Professor Carlo Rotella, a noted historian of Boxing, recently delivered a guest lecture at Cornell titled “My Punches Have Meaning – Making sense of boxing.” I think that some of his insights might be worth considering in the current context. He noted that individuals who are engaged in the professional combat sports very much want to believe that there is a meaningful logic behind the most important events in their athletic careers. And yet the more closely they are matched in skill and ability (things that yield a competitive and entertaining fight from the audiences point of view) the less likely this seems to be true. Any fight will have a winner or a loser. But the more closely matched the two fighters are, the more influence random occurrences seem to have on the outcome of a given match. For that reason, when evaluating the career of a given athlete, members of the Boxing Hall of Fame are careful to look at an entire series of fights over a long stretch of time, and not just a single victory or loss, when trying to decide between two possible athletes for induction.
From Kung Fu Tea aka Chinese Martial Studies article “By Popular Demand: “Tradition” vs. “Modernity” in the Chinese Martial Arts.”
The hot topic in China these days is another in a long series of MMA vs Traditional challenges.
Chinese MMA fighter Xu Xiaodong beat Taiji master Wei Lei in a few seconds.
Its kind of sad to me because I understand both sides.
There is an allure to Chinese Traditional martial arts. They can be beautiful in a way that dancing is beautiful. The ideas in some of the systems are sound. But they are systems that are handed down and not every practitioner has the same level of discipline, talent, and physical capabilities. Some are better teachers than fighters. There is a certain mystery involved, part true mystery, part chicanery. This is in fact part of the allure.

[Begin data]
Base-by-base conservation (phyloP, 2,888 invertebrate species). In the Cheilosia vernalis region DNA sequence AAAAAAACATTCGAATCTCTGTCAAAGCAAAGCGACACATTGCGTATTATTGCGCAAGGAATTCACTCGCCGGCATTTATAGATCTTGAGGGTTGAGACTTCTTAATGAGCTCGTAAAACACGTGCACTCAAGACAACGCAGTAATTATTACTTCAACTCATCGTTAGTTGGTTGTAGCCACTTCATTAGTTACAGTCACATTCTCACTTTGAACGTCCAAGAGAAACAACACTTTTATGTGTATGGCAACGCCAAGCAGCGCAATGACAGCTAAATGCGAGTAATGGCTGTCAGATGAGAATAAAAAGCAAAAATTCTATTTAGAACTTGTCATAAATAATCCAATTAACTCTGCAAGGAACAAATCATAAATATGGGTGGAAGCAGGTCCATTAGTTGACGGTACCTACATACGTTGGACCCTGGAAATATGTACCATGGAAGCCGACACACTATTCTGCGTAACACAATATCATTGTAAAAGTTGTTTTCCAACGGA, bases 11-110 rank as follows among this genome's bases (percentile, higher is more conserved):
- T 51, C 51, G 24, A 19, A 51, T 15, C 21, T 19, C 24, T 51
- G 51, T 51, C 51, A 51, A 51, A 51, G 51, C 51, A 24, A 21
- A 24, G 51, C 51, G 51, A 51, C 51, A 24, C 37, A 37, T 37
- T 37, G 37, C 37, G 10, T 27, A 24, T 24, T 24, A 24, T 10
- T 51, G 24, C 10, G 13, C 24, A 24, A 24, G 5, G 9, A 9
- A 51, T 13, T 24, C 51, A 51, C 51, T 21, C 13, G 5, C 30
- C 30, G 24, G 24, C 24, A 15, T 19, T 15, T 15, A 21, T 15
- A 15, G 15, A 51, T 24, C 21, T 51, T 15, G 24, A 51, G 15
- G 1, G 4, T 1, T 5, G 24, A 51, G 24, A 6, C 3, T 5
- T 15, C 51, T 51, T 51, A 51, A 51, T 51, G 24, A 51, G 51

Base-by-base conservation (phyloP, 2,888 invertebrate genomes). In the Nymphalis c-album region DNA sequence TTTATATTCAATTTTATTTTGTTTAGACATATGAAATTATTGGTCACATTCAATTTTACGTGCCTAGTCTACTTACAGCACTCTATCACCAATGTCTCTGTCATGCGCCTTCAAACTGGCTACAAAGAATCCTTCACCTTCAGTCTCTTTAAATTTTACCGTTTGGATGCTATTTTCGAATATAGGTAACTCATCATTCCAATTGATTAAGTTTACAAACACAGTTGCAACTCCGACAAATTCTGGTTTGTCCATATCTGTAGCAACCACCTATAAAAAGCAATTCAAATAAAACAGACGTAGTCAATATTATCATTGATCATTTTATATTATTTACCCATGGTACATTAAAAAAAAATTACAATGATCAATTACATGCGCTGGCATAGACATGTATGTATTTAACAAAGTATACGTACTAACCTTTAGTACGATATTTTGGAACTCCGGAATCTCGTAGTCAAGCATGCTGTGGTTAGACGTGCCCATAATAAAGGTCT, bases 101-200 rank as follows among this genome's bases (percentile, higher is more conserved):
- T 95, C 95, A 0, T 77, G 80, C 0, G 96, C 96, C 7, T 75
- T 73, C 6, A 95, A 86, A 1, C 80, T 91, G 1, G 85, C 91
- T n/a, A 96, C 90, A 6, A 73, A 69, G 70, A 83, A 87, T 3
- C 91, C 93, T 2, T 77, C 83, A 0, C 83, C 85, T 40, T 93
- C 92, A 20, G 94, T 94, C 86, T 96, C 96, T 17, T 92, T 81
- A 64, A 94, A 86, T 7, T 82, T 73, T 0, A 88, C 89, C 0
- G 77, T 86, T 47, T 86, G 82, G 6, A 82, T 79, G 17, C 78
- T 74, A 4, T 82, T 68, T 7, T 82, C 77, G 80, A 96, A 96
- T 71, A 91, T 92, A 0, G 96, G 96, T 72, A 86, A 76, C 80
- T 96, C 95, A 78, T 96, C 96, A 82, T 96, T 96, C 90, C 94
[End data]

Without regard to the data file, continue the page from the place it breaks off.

Then you have guys who are athletes and become professional fighters. They spend all day nearly everyday eating, drinking, and sleeping the fight game. They train incredibly hard. And then they have to listen to Traditional martial artists basically taking shit. Purely speculative impossible to prove shit.
Shoulda woulda coulda talk.
And professional fighters, being aggressive for a living, are by their nature sensitive to this sort of talk. So they just want to smash in the heads of the people who are daring to claim that their practices (training in some cases as little as a few hours a week with no sparring and no serious contests) are equivalent or even superior.
Traditional martial artists need to get real!
If they want to have a contest with a professional fighter, they need to prepare by having test fights with professional fighters, so they can see the holes in their game (the whole game may turn out to be one big hole). They need to learn what works and what doesn’t work, in the context of the rules and the venue.
If they did this, my prediction was they will find that to have a chance, they would need to get their best youngest (under 35) fighters and start training them like professional fighters (6 hours a day) and testing their style against the styles they will be fighting in the main event.
To just step up without any such testing is, in my opinion, a sin of pride! Foolish pride! Test your hypotheses, people!
What is that saying? He can talk the talk but he can’t walk the walk, or something like that.
It’s still the same argument I made a few years ago in Why Isn’t Wing Chun in the UFC?